Students in Bulgaria occupy universities to demand an end to corruption, nepotism in govt

Ivaylo Dinev believes the time has come to change his world. To do so, he's chosen a tactic straight from the 1960s — the sit-in.

The 24-year-old anthropology student is the informal leader of a group that has occupied Sofia University's main building since the end of October in hopes of forcing Bulgaria's Socialist-led government to resign.

"We want morality in politics, we want our politicians to work for the people and not for the Mafia," Dinev said. "That is the main reason we want the government to resign."

Bulgaria has struggled for decades against corruption. In the 28-nation EU, it lags only behind Greece on Transparency International's corruption perception index. In the country's courts, magistrates have accepted bribes to end some corruption investigations and not a single high-profile person has been sent to jail.

The century-old occupied building is in the very center of Sofia, the capital, just 200 meters (yards) from Parliament. Behind entrances locked with iron chains and makeshift security checkpoints, a few hundred young men and women have barricaded themselves in what they call the "free territory of the students."

Under a huge symbolic sign "1968" — the year that Czech students challenged their country's powerful former Communist regime — a banner reads: "Now it is our time."

"As a growing parallel power, we are sending from our free territory critical messages to all political parties about the future of the country," Dinev told The Associated Press in an interview.

The Sofia University occupation has spawned other university sit-ins, energizing a 5-month-old movement against the government over allegations that its leaders have ties to shady businessmen. Public opinion polls show about two-thirds of Bulgaria's 7.3 million people support the protesters, including several hundred university professors.

Bulgaria is a member of the 28-nation European Union but its people have the bloc's lowest incomes — an average monthly wage of just 400 euros ($537) and an average pension of just 150 euros ($202). Youth unemployment is at 28.7 percent. Growing economic pains and widespread poverty have created deep divisions in society.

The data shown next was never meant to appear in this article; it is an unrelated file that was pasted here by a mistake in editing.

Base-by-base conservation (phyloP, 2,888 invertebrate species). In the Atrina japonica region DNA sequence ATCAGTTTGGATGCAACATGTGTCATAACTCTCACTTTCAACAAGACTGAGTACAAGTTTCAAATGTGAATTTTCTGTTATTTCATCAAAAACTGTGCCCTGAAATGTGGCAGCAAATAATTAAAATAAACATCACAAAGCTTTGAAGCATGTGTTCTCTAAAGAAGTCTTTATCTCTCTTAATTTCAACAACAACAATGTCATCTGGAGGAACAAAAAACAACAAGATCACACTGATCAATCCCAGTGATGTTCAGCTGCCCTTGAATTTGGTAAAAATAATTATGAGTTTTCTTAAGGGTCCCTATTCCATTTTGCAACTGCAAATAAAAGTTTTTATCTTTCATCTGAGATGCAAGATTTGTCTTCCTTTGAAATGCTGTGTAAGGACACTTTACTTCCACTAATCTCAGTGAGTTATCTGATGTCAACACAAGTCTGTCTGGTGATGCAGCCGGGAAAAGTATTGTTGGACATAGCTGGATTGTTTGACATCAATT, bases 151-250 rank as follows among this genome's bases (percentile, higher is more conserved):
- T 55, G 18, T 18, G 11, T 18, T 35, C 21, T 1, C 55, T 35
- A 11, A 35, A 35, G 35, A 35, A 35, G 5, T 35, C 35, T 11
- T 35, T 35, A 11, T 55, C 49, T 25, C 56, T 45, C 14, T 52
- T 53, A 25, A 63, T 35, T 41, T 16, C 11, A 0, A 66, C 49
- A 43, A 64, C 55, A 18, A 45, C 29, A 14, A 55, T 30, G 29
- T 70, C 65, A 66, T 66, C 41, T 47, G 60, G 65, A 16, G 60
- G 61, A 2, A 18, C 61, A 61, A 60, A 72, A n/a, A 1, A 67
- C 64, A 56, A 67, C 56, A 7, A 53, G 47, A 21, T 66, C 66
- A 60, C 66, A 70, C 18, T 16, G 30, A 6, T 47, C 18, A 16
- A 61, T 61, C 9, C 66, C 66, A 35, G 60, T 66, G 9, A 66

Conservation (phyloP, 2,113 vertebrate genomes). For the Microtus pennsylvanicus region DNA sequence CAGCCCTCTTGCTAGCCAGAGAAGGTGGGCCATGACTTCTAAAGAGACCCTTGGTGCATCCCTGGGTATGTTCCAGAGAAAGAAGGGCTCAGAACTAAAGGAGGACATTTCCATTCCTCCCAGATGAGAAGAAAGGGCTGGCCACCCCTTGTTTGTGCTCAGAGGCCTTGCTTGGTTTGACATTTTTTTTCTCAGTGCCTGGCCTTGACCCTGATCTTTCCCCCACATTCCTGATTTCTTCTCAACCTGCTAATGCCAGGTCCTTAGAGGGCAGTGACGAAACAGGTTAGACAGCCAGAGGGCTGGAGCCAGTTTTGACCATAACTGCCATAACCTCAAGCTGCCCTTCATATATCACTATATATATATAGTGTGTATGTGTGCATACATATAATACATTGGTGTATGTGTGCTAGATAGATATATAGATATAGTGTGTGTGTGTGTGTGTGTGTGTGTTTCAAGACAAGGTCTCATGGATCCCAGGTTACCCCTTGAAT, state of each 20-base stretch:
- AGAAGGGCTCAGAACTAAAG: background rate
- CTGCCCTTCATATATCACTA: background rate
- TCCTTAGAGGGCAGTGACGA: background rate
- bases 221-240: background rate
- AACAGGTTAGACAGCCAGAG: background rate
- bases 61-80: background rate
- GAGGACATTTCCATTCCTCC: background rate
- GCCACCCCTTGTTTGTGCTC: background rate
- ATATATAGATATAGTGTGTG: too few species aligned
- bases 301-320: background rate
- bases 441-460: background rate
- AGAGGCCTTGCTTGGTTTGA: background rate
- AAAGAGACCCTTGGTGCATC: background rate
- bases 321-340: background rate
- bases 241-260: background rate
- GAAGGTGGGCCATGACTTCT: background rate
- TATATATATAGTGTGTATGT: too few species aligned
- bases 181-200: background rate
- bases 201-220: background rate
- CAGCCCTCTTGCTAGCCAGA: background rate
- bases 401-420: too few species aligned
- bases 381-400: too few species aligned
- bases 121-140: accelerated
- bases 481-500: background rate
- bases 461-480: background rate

The 50 students who first occupied Sofia University say they will stay until the government steps down, Dinev said, adding that their numbers have swelled to 500.

The mood inside the century-old building was upbeat. Slogans reading "Resignation" and "Mafia" were up on inner courtyard walls. Sleeping bags were draped on benches in the corridors as makeshift beds.

Some students carried bags of food partly donated by supporters, while in a coffee shop, small groups were debating the future they want to build. No classes are being taught in the building — home to the law, philosophy and language departments — but at a daily conference in the main hall, students meet to outline future actions.

As his phone rings, Dinev says the students have rejected several invitations to collaborate with Bulgaria's established political parties.

On Tuesday, police clashed with protesting students who tried to make a human chain around Parliament in an attempt to blockade lawmakers inside.

"We cannot just stand and watch these atrocities that are happening in the country, we cannot sit at home and wait for new elections and we cannot vote for someone else's nominees and to feel forced to leave the country because there are no normal living conditions," said Alexander Popov, 25, one of the students injured in clashes.

The Socialist-backed government took office after an early election in May, following the resignation of the previous cabinet amid anti-austerity protests. But it was the June 14 appointment of media mogul Delyan Peevski as head of the national security agency that sparked public anger and new street protests. The appointment was immediately revoked but to demonstrators it was a clear sign of the corruption and nepotism practiced by group of businessmen and politicians they believe run the country behind the government.

"If there has to be a power above the government, then this should not be some behind-the-curtain player but rather the citizens themselves," said Dinev.

Prime Minister Plamen Oresharski has so far rejected calls to resign and has criticized the students for blocking access to education. But his governing coalition is weak, made up of Socialists and an ethnic Turkish party with only 120 seats in the 240-seat Parliament. Last week, authorities launched investigations into alleged tax fraud and money laundering by Hristo Biserov, the deputy leader of the Turkish party.

Most analysts believe the only way to ease tensions is to set a date for early elections, possibly in May, when Bulgarians will also vote for European Parliament seats.

Dinev believes it is up to the "kids of transition," as he dubbed his generation, to bring morality to politics. More than a million mostly young, well-educated Bulgarians have left since the 1989 fall of communism, but that's not the goal of these protesters.

"You can emigrate, we will stay here," read one slogan at the protest before Parliament.